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The Blessing

The Blessing

A step-by-step guide leading the priest through the blessing


This article discusses the function of the Kohanim. Click here for the congregation's participatory role in the blessing.

Calling Upon the Kohanim

The chazzan recites the prayer which precedes the Birkat Kohanim ("Our G‑d and G‑d of our fathers, bless us with the threefold [Priestly] Blessing…"), until he reaches the word "Kohanim"—which he proclaims out loud; officially summoning the Kohanim to discharge their priestly duty. The chazzan then continues, "am kedoshecha ka'amur" ("Your holy [priestly] nation, as it is said...").1

At this point, the Kohanim – who are facing the Ark – rotate themselves clockwise to face the congregation and incant a blessing, thanking G‑d for "sanctifying us with Aaron's sanctity and commanding us to bless His nation Israel with love."

Raised Hands

Immediately after the blessing, the Kohanim lift their hands beneath their tallits—shoulder-high, palms outstretched and facing downwards. The right hand should be slightly more elevated than the left one.

The fingers are positioned in a manner which leaves five "windows" through which G‑d's blessings flow to the congregation. The general idea is to separate each hand into three "sections"—leaving spaces on each hand between the thumb and index finger, and between the middle and ring finger. The fifth space is completed by the way the two thumbs are configured together. There are different traditions regarding this configuration—Kohanim should consult with their father or rabbi to determine their family/community tradition in this matter.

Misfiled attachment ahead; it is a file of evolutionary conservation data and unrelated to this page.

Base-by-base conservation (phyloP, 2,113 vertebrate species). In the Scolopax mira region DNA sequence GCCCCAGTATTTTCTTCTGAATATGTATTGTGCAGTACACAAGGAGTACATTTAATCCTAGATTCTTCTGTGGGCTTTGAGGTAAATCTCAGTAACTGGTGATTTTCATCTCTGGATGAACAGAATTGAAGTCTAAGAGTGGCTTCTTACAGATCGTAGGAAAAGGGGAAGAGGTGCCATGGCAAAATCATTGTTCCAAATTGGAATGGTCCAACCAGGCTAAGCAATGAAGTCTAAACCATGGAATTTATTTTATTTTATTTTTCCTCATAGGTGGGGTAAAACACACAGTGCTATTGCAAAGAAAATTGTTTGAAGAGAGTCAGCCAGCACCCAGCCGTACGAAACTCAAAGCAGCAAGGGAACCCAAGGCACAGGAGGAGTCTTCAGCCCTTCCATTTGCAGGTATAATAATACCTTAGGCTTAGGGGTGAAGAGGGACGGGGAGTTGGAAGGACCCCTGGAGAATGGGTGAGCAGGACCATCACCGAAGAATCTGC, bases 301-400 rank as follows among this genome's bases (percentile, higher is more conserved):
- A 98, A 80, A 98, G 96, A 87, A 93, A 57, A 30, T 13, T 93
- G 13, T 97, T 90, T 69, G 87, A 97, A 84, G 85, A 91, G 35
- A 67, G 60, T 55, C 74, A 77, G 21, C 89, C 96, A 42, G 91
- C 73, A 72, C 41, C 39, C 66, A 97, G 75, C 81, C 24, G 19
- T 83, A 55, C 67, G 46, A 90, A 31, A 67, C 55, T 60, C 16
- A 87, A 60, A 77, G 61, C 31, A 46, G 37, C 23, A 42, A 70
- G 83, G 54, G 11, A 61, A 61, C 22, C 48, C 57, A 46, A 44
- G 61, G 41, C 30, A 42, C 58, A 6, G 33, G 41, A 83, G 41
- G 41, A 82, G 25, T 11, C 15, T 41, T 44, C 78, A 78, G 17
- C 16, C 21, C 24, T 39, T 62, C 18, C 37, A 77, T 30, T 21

Sephardim have a completely different tradition. They raise their hands above their heads and separate all their fingers.

The Kohanim should not gaze at their hands during the Birkat Kohanim.

The Chazzan Leads

The chazzan then leads the Kohanim in the Birkat Kohanim. He recites aloud the fifteen words of the blessing:

'May G‑d bless you and guard you.
'May G‑d shine His countenance upon you and be gracious to you.
'May G‑d turn His countenance toward you and grant you peace.'" (Numbers 6:24-26)

The Hebrew words are:




The Kohanim repeat after the chazzan word-for-word. The Kohanim must chant the words of the Birkat Kohanim in a loud voice—but not a shout. It is traditional in many communities for the Kohanim to precede each word with a short melody. The Kohanim must wait for the chazzan to completely conclude saying a word before repeating it.

After the conclusion of the Birkat Kohanim, the Kohanim remain facing the congregation until the chazzan begins the Sim Shalom blessing. At this point they turn around – clockwise again – and only when they are once again facing the Ark may they bring down their outstretched hands.

While the chazzan recites the Sim Shalom, the Kohanim recite a short prayer, "informing" G‑d that they had complied with His command to administer the Priestly Blessing, and now He must do as He has promised—"Look down from Your holy Heavenly Abode and bless Your people and the Land which You have given us…"